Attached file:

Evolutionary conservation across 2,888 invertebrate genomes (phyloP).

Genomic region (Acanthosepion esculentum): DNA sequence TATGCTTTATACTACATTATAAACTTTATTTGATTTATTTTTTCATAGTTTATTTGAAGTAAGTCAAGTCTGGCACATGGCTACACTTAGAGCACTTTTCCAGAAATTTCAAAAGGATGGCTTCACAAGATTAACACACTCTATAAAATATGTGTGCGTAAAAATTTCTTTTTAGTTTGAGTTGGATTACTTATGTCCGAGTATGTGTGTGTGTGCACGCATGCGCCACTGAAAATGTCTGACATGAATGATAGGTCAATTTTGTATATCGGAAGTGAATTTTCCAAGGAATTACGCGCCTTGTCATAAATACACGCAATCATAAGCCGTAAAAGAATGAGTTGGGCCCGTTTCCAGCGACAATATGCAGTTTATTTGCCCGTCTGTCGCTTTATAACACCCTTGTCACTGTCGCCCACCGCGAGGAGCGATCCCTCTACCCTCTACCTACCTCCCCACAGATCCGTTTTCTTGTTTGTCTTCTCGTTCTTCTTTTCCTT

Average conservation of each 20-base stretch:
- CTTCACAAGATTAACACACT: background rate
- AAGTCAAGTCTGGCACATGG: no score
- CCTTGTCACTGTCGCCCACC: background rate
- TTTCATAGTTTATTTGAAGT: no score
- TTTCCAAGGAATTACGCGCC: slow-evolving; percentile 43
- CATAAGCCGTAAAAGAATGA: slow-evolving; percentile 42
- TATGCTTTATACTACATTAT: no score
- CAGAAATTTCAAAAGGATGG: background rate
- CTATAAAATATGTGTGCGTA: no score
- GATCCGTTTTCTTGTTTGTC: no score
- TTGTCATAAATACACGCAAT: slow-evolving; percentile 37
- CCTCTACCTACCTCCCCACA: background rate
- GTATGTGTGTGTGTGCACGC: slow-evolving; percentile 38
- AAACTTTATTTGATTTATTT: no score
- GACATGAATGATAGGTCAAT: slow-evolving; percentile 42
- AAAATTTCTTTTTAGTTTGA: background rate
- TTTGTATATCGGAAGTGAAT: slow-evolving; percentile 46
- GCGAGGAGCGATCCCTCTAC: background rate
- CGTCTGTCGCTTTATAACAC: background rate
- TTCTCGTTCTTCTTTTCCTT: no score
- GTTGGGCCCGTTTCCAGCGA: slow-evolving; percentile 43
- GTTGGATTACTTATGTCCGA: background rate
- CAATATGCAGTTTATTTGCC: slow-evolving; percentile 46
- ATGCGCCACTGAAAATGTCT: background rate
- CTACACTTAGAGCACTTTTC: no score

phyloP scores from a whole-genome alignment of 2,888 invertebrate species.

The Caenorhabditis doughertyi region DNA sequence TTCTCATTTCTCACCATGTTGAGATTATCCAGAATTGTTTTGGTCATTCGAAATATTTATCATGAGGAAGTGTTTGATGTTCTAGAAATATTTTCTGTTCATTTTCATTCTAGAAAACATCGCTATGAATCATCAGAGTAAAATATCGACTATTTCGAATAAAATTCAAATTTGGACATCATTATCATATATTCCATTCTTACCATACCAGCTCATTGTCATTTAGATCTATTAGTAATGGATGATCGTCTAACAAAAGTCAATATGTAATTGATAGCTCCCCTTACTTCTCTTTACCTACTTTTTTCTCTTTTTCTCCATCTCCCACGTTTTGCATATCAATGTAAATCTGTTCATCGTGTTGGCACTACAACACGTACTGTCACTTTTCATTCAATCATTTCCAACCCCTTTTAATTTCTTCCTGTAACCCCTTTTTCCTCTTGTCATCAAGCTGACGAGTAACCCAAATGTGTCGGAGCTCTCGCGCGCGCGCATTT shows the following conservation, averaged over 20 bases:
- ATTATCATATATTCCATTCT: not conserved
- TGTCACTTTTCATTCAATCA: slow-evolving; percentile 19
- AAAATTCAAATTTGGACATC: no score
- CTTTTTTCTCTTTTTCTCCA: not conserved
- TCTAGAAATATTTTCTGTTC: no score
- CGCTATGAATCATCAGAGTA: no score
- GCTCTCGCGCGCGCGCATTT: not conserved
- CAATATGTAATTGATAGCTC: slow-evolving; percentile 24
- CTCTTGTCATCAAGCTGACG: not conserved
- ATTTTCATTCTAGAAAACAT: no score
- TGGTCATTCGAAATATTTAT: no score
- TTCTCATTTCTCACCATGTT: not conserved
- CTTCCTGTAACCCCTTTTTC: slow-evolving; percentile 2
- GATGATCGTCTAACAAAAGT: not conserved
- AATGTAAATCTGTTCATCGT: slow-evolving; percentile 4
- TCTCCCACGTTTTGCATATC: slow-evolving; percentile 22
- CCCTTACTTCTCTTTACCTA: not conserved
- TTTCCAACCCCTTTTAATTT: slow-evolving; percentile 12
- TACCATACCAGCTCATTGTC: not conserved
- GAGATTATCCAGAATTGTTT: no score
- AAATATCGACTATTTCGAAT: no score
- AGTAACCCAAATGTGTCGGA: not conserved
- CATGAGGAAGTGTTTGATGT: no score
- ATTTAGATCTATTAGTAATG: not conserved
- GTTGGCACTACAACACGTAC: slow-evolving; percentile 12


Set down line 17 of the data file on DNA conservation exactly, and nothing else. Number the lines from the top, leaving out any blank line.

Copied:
- AAACTTTATTTGATTTATTT: no score